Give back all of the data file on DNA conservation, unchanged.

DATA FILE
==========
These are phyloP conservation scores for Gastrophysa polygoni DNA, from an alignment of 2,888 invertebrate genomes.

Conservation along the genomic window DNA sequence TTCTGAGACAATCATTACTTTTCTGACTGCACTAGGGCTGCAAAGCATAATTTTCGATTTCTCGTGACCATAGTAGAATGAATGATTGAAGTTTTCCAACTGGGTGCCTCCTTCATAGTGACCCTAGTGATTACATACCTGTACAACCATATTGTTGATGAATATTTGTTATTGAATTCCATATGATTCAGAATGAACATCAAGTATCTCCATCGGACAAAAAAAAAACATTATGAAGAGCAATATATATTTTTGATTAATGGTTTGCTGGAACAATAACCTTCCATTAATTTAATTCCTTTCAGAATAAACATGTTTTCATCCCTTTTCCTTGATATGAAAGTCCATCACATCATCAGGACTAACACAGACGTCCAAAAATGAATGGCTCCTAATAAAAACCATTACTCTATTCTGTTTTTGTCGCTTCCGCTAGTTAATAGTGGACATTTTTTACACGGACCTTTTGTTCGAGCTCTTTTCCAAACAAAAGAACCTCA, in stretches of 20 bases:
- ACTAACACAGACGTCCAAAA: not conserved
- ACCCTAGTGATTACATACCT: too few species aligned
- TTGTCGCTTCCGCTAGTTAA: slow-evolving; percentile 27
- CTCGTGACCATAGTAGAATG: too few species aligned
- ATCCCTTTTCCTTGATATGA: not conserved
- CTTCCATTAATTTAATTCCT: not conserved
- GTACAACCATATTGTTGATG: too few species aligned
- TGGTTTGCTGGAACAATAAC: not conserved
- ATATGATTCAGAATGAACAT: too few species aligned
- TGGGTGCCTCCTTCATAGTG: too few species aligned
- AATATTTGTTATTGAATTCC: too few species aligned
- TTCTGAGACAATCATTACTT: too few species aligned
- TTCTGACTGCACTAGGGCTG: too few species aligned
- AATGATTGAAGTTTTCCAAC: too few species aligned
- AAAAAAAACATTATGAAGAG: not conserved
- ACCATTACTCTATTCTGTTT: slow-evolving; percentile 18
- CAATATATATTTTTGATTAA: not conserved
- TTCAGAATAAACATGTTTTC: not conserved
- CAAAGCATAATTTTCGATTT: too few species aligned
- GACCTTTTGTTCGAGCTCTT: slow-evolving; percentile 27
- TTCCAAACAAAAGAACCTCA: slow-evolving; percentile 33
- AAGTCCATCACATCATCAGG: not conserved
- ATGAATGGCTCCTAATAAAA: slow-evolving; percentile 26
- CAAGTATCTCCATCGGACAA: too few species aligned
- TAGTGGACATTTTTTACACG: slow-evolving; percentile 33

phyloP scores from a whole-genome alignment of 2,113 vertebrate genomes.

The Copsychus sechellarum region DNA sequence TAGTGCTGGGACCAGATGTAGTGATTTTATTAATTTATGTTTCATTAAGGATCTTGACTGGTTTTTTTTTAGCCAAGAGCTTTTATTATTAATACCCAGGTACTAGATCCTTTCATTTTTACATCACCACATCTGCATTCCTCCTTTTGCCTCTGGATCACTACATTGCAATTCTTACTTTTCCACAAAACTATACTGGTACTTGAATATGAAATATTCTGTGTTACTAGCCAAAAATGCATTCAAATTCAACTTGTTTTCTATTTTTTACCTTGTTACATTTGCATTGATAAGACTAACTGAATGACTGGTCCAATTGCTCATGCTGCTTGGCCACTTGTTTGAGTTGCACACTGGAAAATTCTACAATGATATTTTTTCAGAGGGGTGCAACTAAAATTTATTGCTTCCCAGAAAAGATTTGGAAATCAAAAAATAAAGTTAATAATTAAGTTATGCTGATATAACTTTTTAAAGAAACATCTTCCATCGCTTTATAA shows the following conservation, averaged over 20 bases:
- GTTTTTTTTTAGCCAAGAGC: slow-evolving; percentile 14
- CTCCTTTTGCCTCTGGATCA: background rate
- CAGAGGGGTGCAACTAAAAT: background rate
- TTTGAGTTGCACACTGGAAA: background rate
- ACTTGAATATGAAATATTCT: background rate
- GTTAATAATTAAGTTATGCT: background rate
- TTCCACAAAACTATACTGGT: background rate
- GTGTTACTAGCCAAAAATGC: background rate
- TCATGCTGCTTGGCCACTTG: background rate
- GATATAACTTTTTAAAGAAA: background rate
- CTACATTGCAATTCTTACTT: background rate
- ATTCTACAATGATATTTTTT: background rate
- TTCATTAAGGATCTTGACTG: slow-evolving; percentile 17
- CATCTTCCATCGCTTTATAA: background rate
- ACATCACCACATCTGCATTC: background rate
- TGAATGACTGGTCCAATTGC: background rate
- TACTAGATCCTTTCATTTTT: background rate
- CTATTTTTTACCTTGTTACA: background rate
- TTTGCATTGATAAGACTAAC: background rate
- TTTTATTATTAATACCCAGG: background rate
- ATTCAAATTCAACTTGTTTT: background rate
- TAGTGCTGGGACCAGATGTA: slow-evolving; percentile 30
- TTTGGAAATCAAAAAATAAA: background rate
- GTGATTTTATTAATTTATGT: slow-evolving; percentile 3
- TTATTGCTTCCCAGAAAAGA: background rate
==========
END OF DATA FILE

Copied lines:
These are phyloP conservation scores for Gastrophysa polygoni DNA, from an alignment of 2,888 invertebrate genomes.

Conservation along the genomic window DNA sequence TTCTGAGACAATCATTACTTTTCTGACTGCACTAGGGCTGCAAAGCATAATTTTCGATTTCTCGTGACCATAGTAGAATGAATGATTGAAGTTTTCCAACTGGGTGCCTCCTTCATAGTGACCCTAGTGATTACATACCTGTACAACCATATTGTTGATGAATATTTGTTATTGAATTCCATATGATTCAGAATGAACATCAAGTATCTCCATCGGACAAAAAAAAAACATTATGAAGAGCAATATATATTTTTGATTAATGGTTTGCTGGAACAATAACCTTCCATTAATTTAATTCCTTTCAGAATAAACATGTTTTCATCCCTTTTCCTTGATATGAAAGTCCATCACATCATCAGGACTAACACAGACGTCCAAAAATGAATGGCTCCTAATAAAAACCATTACTCTATTCTGTTTTTGTCGCTTCCGCTAGTTAATAGTGGACATTTTTTACACGGACCTTTTGTTCGAGCTCTTTTCCAAACAAAAGAACCTCA, in stretches of 20 bases:
- ACTAACACAGACGTCCAAAA: not conserved
- ACCCTAGTGATTACATACCT: too few species aligned
- TTGTCGCTTCCGCTAGTTAA: slow-evolving; percentile 27
- CTCGTGACCATAGTAGAATG: too few species aligned
- ATCCCTTTTCCTTGATATGA: not conserved
- CTTCCATTAATTTAATTCCT: not conserved
- GTACAACCATATTGTTGATG: too few species aligned
- TGGTTTGCTGGAACAATAAC: not conserved
- ATATGATTCAGAATGAACAT: too few species aligned
- TGGGTGCCTCCTTCATAGTG: too few species aligned
- AATATTTGTTATTGAATTCC: too few species aligned
- TTCTGAGACAATCATTACTT: too few species aligned
- TTCTGACTGCACTAGGGCTG: too few species aligned
- AATGATTGAAGTTTTCCAAC: too few species aligned
- AAAAAAAACATTATGAAGAG: not conserved
- ACCATTACTCTATTCTGTTT: slow-evolving; percentile 18
- CAATATATATTTTTGATTAA: not conserved
- TTCAGAATAAACATGTTTTC: not conserved
- CAAAGCATAATTTTCGATTT: too few species aligned
- GACCTTTTGTTCGAGCTCTT: slow-evolving; percentile 27
- TTCCAAACAAAAGAACCTCA: slow-evolving; percentile 33
- AAGTCCATCACATCATCAGG: not conserved
- ATGAATGGCTCCTAATAAAA: slow-evolving; percentile 26
- CAAGTATCTCCATCGGACAA: too few species aligned
- TAGTGGACATTTTTTACACG: slow-evolving; percentile 33

phyloP scores from a whole-genome alignment of 2,113 vertebrate genomes.

The Copsychus sechellarum region DNA sequence TAGTGCTGGGACCAGATGTAGTGATTTTATTAATTTATGTTTCATTAAGGATCTTGACTGGTTTTTTTTTAGCCAAGAGCTTTTATTATTAATACCCAGGTACTAGATCCTTTCATTTTTACATCACCACATCTGCATTCCTCCTTTTGCCTCTGGATCACTACATTGCAATTCTTACTTTTCCACAAAACTATACTGGTACTTGAATATGAAATATTCTGTGTTACTAGCCAAAAATGCATTCAAATTCAACTTGTTTTCTATTTTTTACCTTGTTACATTTGCATTGATAAGACTAACTGAATGACTGGTCCAATTGCTCATGCTGCTTGGCCACTTGTTTGAGTTGCACACTGGAAAATTCTACAATGATATTTTTTCAGAGGGGTGCAACTAAAATTTATTGCTTCCCAGAAAAGATTTGGAAATCAAAAAATAAAGTTAATAATTAAGTTATGCTGATATAACTTTTTAAAGAAACATCTTCCATCGCTTTATAA shows the following conservation, averaged over 20 bases:
- GTTTTTTTTTAGCCAAGAGC: slow-evolving; percentile 14
- CTCCTTTTGCCTCTGGATCA: background rate
- CAGAGGGGTGCAACTAAAAT: background rate
- TTTGAGTTGCACACTGGAAA: background rate
- ACTTGAATATGAAATATTCT: background rate
- GTTAATAATTAAGTTATGCT: background rate
- TTCCACAAAACTATACTGGT: background rate
- GTGTTACTAGCCAAAAATGC: background rate
- TCATGCTGCTTGGCCACTTG: background rate
- GATATAACTTTTTAAAGAAA: background rate
- CTACATTGCAATTCTTACTT: background rate
- ATTCTACAATGATATTTTTT: background rate
- TTCATTAAGGATCTTGACTG: slow-evolving; percentile 17
- CATCTTCCATCGCTTTATAA: background rate
- ACATCACCACATCTGCATTC: background rate
- TGAATGACTGGTCCAATTGC: background rate
- TACTAGATCCTTTCATTTTT: background rate
- CTATTTTTTACCTTGTTACA: background rate
- TTTGCATTGATAAGACTAAC: background rate
- TTTTATTATTAATACCCAGG: background rate
- ATTCAAATTCAACTTGTTTT: background rate
- TAGTGCTGGGACCAGATGTA: slow-evolving; percentile 30
- TTTGGAAATCAAAAAATAAA: background rate
- GTGATTTTATTAATTTATGT: slow-evolving; percentile 3
- TTATTGCTTCCCAGAAAAGA: background rate